The picture on the right shows us in front of the temple in Yazd in which an “eternally” burning flame symbolizes the omnipotent and eternal god Ahura Mazda. The temple is adorned with a bas-relief winged figure (Fravahar). The layers of feathers symbolize the Zoroastrian maxim of purity of thoughts, words, and actions.


This figure is found at other sites, notably the Achaemenian sites around Persepolis. The background of this website is an example from Persepolis.








Zoroastrians believe in the purity of the elements so they don’t bury their dead (because it pollutes the earth) or cremate them (because it pollutes the atmosphere). Instead the dead were exposed in “towers of silence” like the one on the left, where the bones soon were cleaned up by vultures.


Iran outlawed this practice in the 1960s and nowadays deceased Zoroastrians are buried in graves lined with concrete to prevent contamination of the earth.



On the right, a magnificent depiction of the Fravahar from Persepolis.


The old man symbolizes wisdom and the ring in his left hand symbolizes adherence to the principles of Ahura Mazda. The ring around his waist indicates he is encircled by time during which he should lead a pious life until his immortal soul enters afterlife.


The three layers of horizontal feathers symbolize he should fly upward adhering to good thoughts, good words, and good deeds. The tail feathers pointing downward symbolize the struggle against evil thoughts, evil words, and evil deeds.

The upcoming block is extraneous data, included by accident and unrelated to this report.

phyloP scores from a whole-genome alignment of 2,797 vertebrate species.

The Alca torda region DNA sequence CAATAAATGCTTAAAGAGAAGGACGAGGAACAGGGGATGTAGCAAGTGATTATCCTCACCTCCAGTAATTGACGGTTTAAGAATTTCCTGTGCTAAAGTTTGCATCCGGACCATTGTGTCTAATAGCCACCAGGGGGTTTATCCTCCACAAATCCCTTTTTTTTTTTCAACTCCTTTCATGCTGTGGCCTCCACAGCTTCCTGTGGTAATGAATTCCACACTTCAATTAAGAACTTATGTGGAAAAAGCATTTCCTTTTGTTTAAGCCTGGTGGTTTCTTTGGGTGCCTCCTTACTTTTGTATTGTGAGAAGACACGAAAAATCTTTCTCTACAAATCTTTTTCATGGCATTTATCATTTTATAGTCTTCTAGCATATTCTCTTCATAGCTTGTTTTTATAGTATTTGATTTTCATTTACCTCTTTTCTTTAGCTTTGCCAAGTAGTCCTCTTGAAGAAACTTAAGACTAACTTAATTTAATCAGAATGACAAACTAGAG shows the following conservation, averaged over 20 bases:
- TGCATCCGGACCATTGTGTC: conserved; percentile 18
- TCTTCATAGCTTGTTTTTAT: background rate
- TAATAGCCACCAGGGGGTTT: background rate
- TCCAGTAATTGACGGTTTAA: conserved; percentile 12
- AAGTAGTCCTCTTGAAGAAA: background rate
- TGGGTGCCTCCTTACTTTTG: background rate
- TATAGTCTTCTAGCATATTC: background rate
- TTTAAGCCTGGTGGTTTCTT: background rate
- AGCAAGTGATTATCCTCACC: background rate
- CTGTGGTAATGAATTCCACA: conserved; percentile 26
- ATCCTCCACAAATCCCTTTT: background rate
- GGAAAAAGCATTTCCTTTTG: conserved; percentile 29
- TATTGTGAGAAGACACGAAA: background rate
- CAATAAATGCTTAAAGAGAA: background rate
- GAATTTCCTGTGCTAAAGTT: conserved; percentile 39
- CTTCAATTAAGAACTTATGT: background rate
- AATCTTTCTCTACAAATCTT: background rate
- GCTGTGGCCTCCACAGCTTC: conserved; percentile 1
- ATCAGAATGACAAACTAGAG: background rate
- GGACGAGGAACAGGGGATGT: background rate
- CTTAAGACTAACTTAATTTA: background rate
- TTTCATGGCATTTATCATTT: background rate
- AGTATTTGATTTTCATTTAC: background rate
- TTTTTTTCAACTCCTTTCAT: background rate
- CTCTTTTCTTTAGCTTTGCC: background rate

Persepolis was created by the Achaemenians to serve as the religious hub of an empire whose primary faith was Zoroastrianism. It is the most famous ancient site in Iran.


Unfortunately, Alexander the Great trashed it in 330 BCE but what’s left is still a magnificent site. It was started by Darius I around 518 BCE and added to through Artaxerxes III over a period of about 150 years.


One enters via a grand stairway into Xerxes’ gateway on the left.














Part of Xerxes’ gateway.















Its very existence and the good condition of what’s left is due to the fact that Persepolis was lost for centuries as it was totally covered by dust and sand. It wasn’t until the 1930s that extensive excavations revealed its glories once again.











Palace of the 100 columns.










The picture on the left is a frequently found symbolic representation of the new year (lion) killing the old (unicorn) and signaling a new beginning.